We immediately put the Pat Curran highlight up on youTube and it's immediately getting tens of thousands of views. It's a hit. People are watching it over and over and over again. It's a lot of things working in unison to get these guys out there. To build up their stardom and the brand of Bellator.
Jonathan Snowden: Who do you see as a "Bellator" fan? Is it a hardcore MMA fan? A channel surfer? An MTV2 viewer?
Bjorn Rebney: That's a great question. I think it's all of the people you just mentioned. I think when you see, whether it's Mania or Elbow or Junkie or Sherdog or whoever it is, when the boards light up the way they did post fight, when the comments light up the way they did post fight, when the coverage lights up across the endemic market the way it did post fight Saturday night, you recognize that the hardcore fans are paying attention. The hardcore fans are watching.
At the same time, it's incumbent upon me, it's incumbent on the company, and it's incumbent upon you guys running the sites that people are really paying attention to consistently day in and day out to expand the breadth of that audience. Consistently try to bring in more general market consumers. Because the bottom line is, if you gave me a 100 people who had never seen a mixed martial arts event, and they went to a great event and that sat somewhere in that arena, about 98 out of a hundred are going to want to come to another one. About 98 out of that hundred are going to want to watch it on television. And they're going to become hooked because it's a terrific and incredible live event and televised event experience.
Jonathan Snowden: How do you create programming that is attractive to both MMA superfans and the casual fan watching for the first time?
Bjorn Rebney: The key is to focus on providing an event that is at a really high qualitative level. That's real sports competition and tournament based. Where you're telling the great stories behind the athletes. To design that event so hardcore fans of mixed martial arts can really enjoy it and have a great two hour experience, or four hours if they are watching it in the venue, but remain cognizant that our job is to keep expanding that base. To keep expanding those numbers. You have to be welcoming to those people who have not yet embraced what I think is the greatest sport on Earth.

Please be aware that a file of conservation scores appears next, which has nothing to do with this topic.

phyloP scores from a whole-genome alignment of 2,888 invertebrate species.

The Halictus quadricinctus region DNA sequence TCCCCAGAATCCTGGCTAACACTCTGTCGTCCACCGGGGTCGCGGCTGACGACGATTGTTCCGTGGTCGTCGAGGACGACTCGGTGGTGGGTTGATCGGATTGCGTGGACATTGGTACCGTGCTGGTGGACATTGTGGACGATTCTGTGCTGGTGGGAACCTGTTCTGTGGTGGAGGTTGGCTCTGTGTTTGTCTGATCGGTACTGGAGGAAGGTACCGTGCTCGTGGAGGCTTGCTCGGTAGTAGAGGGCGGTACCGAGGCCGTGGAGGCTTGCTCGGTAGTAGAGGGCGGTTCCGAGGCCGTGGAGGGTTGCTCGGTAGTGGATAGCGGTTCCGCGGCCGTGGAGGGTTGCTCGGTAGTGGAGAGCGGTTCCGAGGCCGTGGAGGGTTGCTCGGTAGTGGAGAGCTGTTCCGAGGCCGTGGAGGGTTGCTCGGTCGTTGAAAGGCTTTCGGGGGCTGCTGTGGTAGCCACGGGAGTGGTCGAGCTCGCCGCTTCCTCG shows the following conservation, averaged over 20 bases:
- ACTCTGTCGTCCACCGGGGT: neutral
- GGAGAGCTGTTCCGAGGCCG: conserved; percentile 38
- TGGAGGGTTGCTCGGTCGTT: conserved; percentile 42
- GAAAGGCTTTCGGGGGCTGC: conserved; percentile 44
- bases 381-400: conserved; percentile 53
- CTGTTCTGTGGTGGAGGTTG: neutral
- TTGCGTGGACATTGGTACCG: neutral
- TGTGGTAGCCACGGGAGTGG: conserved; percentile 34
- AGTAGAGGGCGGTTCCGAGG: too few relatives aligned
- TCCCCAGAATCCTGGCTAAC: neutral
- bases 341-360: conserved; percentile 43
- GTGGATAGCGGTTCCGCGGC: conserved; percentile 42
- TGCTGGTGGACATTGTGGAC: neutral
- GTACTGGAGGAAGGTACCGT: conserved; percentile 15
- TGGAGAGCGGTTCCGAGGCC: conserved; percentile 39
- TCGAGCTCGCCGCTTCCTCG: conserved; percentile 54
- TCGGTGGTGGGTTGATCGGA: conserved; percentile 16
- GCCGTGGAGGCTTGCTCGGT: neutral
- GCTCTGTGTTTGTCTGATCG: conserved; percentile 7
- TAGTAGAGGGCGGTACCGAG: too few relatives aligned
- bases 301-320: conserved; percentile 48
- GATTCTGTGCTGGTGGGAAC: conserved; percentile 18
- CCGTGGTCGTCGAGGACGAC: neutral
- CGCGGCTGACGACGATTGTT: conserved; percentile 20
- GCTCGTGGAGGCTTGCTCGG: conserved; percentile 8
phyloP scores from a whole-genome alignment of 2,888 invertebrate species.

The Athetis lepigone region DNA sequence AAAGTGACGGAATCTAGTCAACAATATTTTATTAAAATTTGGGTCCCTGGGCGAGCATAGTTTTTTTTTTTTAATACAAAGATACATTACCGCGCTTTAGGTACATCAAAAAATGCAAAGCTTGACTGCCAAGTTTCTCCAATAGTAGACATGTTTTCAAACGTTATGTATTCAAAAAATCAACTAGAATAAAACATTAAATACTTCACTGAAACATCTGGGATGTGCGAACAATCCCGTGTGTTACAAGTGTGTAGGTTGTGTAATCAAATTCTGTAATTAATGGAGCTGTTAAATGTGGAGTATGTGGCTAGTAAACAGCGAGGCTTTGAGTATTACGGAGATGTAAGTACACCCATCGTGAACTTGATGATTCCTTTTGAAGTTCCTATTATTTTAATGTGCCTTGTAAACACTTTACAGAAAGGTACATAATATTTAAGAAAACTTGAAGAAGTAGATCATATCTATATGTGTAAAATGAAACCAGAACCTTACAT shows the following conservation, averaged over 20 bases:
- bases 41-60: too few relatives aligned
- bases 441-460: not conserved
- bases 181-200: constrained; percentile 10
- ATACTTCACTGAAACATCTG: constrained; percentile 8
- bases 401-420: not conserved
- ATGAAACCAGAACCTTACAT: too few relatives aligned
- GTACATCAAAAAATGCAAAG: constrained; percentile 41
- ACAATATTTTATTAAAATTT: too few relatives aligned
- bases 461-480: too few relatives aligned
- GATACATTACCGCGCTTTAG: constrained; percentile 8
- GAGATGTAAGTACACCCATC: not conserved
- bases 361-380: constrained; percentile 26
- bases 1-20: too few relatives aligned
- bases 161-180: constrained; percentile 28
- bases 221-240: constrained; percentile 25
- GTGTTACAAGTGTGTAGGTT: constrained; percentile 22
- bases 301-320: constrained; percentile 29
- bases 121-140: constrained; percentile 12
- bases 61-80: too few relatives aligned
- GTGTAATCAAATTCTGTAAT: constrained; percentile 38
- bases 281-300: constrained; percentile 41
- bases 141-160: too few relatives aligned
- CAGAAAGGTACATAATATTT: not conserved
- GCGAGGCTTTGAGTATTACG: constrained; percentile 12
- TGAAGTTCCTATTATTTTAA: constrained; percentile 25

Jonathan Snowden: When you strike that balance, it's definitely something special. Another place where you seem to look for balance is in the tournament selections. It's a good mix of new fighters and Bellator veterans. How do you decide which fighters get to come back?
Bjorn Rebney: It's a measurement that we go through as a team. I sit down with Sam Caplan and our talent development team and we work through who believe are top, top up and coming prospects and stars. The Douglas Lima's of the world at welterweight, the Dantas's of the world at bantamweight, and different guys that we look at and think 'wow, this guy could be a monster.' Vitor Vianna has incredible potential at middleweight but no one has seen him. Luis Santos who has 46 wins and is finally getting his shot on the big stage.
We look at those fighters and we look at the fighters we have under contract that have competed for us in the past. We ask 'which of these guys can compete for us at an elite, world class level?' You look at a guy like a (Brent) Weedman and you look at his technical proficiencies. His striking ability, his ground game. You've got to bring a guy like that back. You've got to give him another shot because he was so close to making it to the finals last time. There's a lot of thought processes that go into it. We start out, literally, before each tournament with a list of over 100 guys and we just keep breaking it down and breaking it down until we've got what we think is a great final eight.
Tomorrow, more from Rebney including how he and Dana White have a different promotional vision, Cole Konrad's place in the heavyweight division, and what it takes to put on a season of Bellator fights.